the US before the end of this year and this will translate to a very high share
        of the smartphone market, something like +40%.  Assuming that this happens, what it means then
        for Apple in the US? Samsung seem to have hit a ceiling at 25% share of the
        market? So did LG and Motorola before it. Is Apple about to peak in the US? Is
        there anything that Apple can do to grow its share past the apparent ceiling of
        25% market share? Apple has the old iPhone at lower prices strategy and
        according to them, this has been very successful so far. If price as a strategy
        is already in full play, what else can Apple do to avoid the suggested +70%
        Android market share.

        The comscore
        mobile market data coupled with the smartphone data (& Nielsen data)  is very rich, I think Horace can develop his
        theories and analytics to the fullest possible extent. Unfortunately this rarely
        happens in this blog.

        Yes, his
        descriptive analytics help us get into the next step. I would be nice though if
        he were to get us there…

    • Yes.

  • Canucker

    It’s interesting that Windows Phone continues to stagnate. The Lumia 900 reviews are very luke warm (despite the unprecedented hype and soda pop tactics in selling). This is the flagship device and at a low price. But the Lumia 900 suffers from screen bloat (larger screen same relatively low resolution as the Lumia 800) and continuing deficits in the operating system. I also doubt that new WP7 buyers are coming off old WinMo devices any more so they are directly competing for “open-minded” consumers. The lack of loyalty, lack of eco-system tie-in and lack of technological “whiz” is conspiring to undermine the entire brand, at least in the US. If it was not for the enormous advertising in North America and deep pockets of Microsoft, this would be a dead-man walking brand.

  • Childermass

    It’s getting increasingly hard to take these numbers on their own, and, as a consequence, they tell us less and less.  The rest of the information needed describes how the phones are used.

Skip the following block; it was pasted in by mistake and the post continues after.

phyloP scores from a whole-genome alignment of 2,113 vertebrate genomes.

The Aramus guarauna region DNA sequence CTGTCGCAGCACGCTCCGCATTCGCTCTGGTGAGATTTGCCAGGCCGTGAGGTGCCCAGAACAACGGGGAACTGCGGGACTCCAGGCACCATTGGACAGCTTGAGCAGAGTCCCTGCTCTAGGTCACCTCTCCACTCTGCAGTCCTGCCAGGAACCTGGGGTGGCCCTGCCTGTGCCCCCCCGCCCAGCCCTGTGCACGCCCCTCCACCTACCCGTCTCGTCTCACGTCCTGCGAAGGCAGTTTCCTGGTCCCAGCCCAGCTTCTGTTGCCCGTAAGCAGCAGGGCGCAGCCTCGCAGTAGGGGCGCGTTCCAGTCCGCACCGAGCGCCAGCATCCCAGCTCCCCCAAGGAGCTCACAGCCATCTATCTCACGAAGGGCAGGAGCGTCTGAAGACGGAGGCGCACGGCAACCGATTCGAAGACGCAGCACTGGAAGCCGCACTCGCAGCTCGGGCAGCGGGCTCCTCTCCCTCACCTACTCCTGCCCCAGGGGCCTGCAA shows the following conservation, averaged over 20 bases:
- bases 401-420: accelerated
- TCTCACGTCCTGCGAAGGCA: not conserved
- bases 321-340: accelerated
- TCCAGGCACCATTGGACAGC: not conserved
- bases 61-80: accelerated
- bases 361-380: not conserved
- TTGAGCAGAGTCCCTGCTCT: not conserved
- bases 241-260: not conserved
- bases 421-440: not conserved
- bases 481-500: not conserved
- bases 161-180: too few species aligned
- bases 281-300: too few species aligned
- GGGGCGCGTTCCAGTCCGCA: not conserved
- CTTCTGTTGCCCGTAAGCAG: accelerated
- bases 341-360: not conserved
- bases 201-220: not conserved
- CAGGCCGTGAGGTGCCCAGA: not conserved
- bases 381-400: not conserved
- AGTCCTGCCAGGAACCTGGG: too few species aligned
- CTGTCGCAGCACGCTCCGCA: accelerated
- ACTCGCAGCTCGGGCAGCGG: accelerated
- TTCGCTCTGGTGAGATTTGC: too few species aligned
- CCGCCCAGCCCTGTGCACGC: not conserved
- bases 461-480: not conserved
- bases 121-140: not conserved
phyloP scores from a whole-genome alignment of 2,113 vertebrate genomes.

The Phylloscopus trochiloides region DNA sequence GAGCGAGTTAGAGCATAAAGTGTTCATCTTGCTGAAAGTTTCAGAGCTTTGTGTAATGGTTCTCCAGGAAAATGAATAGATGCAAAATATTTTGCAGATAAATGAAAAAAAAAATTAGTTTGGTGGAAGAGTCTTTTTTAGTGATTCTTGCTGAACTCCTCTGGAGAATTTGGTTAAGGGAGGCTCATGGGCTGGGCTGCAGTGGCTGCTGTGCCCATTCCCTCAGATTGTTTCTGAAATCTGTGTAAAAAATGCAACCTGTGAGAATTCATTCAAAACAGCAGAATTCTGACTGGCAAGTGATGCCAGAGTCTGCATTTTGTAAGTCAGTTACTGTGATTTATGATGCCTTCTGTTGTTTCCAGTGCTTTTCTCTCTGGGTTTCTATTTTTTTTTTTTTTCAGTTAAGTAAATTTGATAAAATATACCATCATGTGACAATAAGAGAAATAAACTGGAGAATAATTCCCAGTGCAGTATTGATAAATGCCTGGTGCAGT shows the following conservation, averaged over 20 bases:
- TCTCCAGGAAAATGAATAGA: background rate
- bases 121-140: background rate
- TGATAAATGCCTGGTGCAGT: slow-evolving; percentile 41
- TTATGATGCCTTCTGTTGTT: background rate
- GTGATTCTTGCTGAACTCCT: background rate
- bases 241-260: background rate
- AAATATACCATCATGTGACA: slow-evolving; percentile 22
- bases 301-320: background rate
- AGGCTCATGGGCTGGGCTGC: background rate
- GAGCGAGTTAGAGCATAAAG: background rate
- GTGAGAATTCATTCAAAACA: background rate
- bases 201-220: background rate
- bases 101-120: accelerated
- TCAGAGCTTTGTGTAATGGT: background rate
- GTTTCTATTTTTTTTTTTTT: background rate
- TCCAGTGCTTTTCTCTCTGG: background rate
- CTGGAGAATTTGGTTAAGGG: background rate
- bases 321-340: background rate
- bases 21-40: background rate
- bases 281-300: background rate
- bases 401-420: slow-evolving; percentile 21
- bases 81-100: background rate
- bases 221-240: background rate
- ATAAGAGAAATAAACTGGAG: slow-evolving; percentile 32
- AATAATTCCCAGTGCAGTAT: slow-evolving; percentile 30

We know (broad generalisations):
    Android users do not access the internet much
    They do not buy Apps much
    They like cheap phones
    They take what the carrier pushes at them

    Are these phones therefore smart phones at all?

    Yes they have the capacity to be a smart phone, but what defines ‘smart’?  Technical capacity or usage?  If one person eccentrically uses something in an unexpected way, like using a smart phone only to make phone calls or send text messages, then that person’s usage is anomalous.  But if the majority of users do that then the description of the device becomes anomalous. 

    It seems Android phones are not being used as smart phones, so maybe they are ‘dumb’ phones after all and the true smart phone market is as dominated by iOS as is App sales and internet access.  


    • There is one contradicting piece of data that suggests Android users are doing *something* with those phones besides making calls and texting: they apparently use a lot more data than even iPhone users. Maybe they’re all listening to Internet radio? Or watching free Youtube videos of cute cats?

      • Joe_Winfield_IL

        Tethering is typically much less restricted on Android headsets for some reason.  We know from ATT (and sorry I’m too lazy to find a link to the story) from a few months ago that most of the top 5% data users are tethering or using the phones as hot spots for other devices, NOT just using the phones for mobile web browsing.

        If we look at ATT as typical, a small number of Android users could certainly skew the average for the whole OS – especially if some of these carriers have restricted iPhone connection sharing.

      • Canucker

        It’s not the user necessarily requesting/using the data, its Google feeding them ads (and building their database).

      • I don’t think ad delivery or data-sucking would use the kind of bandwidths reported — it tends to take video or long-running audio to eat that kind of bandwidth. Or as Joe Winfield points out, tethering.

      • Tatil

        A couple of weeks ago, there was a data consumption comparison between free and paid apps on Android posted on some blogs. The difference was quite substantial. 

      • I might be the widgets and apps running in the background using the extra data and battery.

  • Westechm